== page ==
Friday, December 2, 2011

"I Wish I Didn't Know Now What I Didn't Know Then"

I've always liked Bob Seger. I wouldn't call myself a "fan," and I'm more than aware of his status as "Michigan's B-list Bruce Springsteen." He's at least in the wheelhouse of something I adore.

Oh, come on...there are more than a few similarities.

However, I've always liked his songs, so when I found Ultimate Hits: Rock And Roll Never Forgets, on Amazon, I thought, "what the heck?"

Now, I haven't had time to really ingest the whole thing. I barely got through Disk 1 on the train ride in, but I was just struck by the sadness that runs though almost all of the songs on this collection. Every song seems to be about loss, memory of a time when things were better. Sadness at the core.

Seger was a nostalgia artist at the height of his career.  Seriously, every one of his major hits has elements of "you should've seen me when I was young and whole." He was also older than your average "rock star" at his high point. He was born in 1945, meaning that in 1976, when the Night Moves album was released, he was 31. That's kind of amazing. Springsteen was 5 years younger when Born to Run was released.

Not that I'm saying 31 is "old," but in the realm of Rock/Pop music, it kinda is. Also, to clarify, my description as a "nostalgia" artist is only referring to the subject matter of his songs. He seems to have been looking back on better days right from the start.

Night Moves is, simply, an amazing song. The whole song has a sense of melancholy, but also a sense of childish naughtyness:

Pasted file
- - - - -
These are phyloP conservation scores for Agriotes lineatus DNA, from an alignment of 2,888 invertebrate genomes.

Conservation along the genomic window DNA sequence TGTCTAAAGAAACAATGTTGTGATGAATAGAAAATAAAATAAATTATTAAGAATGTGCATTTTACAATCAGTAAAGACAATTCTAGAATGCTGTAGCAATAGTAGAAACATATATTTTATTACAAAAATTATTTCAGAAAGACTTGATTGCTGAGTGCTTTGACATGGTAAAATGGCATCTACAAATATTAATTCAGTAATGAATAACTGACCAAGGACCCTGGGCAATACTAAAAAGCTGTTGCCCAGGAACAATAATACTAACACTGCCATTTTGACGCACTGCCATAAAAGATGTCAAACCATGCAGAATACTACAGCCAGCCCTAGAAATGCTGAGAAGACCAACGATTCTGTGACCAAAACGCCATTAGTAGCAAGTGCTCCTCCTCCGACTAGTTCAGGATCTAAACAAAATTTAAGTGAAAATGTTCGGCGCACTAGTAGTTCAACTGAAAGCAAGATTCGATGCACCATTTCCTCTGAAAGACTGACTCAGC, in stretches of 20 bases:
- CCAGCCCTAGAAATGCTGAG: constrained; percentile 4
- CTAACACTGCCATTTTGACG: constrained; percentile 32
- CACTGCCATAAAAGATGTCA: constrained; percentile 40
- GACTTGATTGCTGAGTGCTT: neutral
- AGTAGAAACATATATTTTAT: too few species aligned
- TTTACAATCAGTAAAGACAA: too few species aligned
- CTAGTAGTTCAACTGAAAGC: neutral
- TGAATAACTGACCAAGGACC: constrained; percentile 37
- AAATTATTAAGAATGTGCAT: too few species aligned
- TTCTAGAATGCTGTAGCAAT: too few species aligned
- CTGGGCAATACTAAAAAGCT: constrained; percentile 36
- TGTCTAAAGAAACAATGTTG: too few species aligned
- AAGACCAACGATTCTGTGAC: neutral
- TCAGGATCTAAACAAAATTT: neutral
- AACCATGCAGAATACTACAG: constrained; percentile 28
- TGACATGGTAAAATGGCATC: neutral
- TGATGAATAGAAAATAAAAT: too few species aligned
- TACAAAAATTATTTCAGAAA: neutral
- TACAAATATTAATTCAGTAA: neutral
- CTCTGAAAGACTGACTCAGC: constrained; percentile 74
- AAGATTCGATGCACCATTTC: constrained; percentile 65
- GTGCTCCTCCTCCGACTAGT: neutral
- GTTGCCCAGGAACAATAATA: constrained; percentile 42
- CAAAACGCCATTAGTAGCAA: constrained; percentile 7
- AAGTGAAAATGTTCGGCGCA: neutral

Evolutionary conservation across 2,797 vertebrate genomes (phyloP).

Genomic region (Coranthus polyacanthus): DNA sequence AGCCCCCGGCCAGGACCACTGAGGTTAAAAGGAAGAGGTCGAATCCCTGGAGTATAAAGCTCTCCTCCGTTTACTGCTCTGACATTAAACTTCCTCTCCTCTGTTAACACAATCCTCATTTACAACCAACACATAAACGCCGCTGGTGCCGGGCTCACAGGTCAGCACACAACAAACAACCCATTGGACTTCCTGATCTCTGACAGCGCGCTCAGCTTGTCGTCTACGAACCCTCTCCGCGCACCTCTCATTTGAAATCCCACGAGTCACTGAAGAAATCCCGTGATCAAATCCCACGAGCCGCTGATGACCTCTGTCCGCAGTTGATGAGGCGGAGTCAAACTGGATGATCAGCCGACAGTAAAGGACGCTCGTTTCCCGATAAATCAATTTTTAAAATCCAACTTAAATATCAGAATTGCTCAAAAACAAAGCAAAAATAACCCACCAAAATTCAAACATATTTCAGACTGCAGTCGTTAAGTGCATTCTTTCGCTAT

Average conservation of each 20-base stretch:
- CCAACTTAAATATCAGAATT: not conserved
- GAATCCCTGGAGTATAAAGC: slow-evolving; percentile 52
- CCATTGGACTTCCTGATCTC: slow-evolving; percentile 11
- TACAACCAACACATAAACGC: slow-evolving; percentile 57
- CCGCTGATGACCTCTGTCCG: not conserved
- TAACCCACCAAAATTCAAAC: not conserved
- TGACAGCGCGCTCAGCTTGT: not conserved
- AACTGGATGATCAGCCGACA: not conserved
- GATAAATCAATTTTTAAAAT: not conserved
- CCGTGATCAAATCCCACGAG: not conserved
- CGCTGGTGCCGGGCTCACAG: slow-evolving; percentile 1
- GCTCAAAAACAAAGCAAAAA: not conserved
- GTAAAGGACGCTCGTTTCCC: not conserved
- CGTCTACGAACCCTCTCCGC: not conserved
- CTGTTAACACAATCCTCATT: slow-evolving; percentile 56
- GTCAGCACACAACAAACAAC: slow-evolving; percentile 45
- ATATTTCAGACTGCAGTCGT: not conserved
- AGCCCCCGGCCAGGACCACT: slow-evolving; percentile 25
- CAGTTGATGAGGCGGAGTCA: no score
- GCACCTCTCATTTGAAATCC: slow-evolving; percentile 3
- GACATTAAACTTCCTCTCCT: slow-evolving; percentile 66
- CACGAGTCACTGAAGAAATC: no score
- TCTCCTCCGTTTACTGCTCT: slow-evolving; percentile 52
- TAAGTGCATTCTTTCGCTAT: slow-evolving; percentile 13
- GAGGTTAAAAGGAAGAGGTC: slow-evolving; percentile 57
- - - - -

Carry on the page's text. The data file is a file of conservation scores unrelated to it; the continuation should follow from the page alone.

She was a black haired beauty with big dark eyes
And points all her own sitting way up high
Way up firm and high

I mean, what song can go wrong with such benign, if *ahem* pointed sexual references?  Seger, however takes it further, with a clear vision of what the childish groping he's writing about actually is. He effectively mixes the meaninglessness of it with the absolute joy of it, and the all-encompassing teenage need to "keep score":

We weren't in love oh no far from it
We weren't searching for some pie in the sky summit
We were just young and restless and bored
Living by the sword
And we'd steal away every chance we could
To the backroom, the alley, the trusty woods
I used her she used me
But neither one cared
We were getting our share

Just when you think the song will only be a clear-eyed memory of childhood, Seger drops the last verse on us, and it's majestic and shattering, leaving us with the inescapable images of a man who can feel those days of freedom and excitement, but never again touch them:

I woke last night to the sound of thunder
How far off I sat and wondered
Started humming a song from 1962
Ain't it funny how the night moves
When you just don't seem to have as much to lose
Strange how the night moves
With autumn closing in

If this was just one song, I could write it off, but even in his most off-the-cuff, "fun" songs, there's blatant sense that the best days are gone.

Call me a relic, call me what you will
Say I'm old-fashioned, say I'm over the hill
Today' music ain't got the same soul
I like that old time rock 'n' roll

"A Relic?" He was 33!

Of course, everyone, and I think especially every man, always feels like, whatever age they are, is the oldest that anyone has ever been. It's intrinsic in the human experience, I think. No way to escape, but of course, everyone yearns to escape, and Seger goes there, too.

Took a look down a westbound road right away I made my choice
Headed out to my big two wheeler I was tired of my own voice
Took a bead on the northern plains and just rolled that power on

I get that, and I think a lot of folks in my age bracket would, too.

I think I found the Seger "Mission Statement" however, in one line at the end of the first verse of Against the Wind. A line that really encapsulates a lot of what I've been feeling over the last few years, and what I think a lot of people feel as they grow older.

Wish I didn't know now what I didn't know then

Yeah, maybe I'm not a big Bob Seger fan, and I still think Springsteen does a lot of this better. That said, well done, Bob, you've hit the target.

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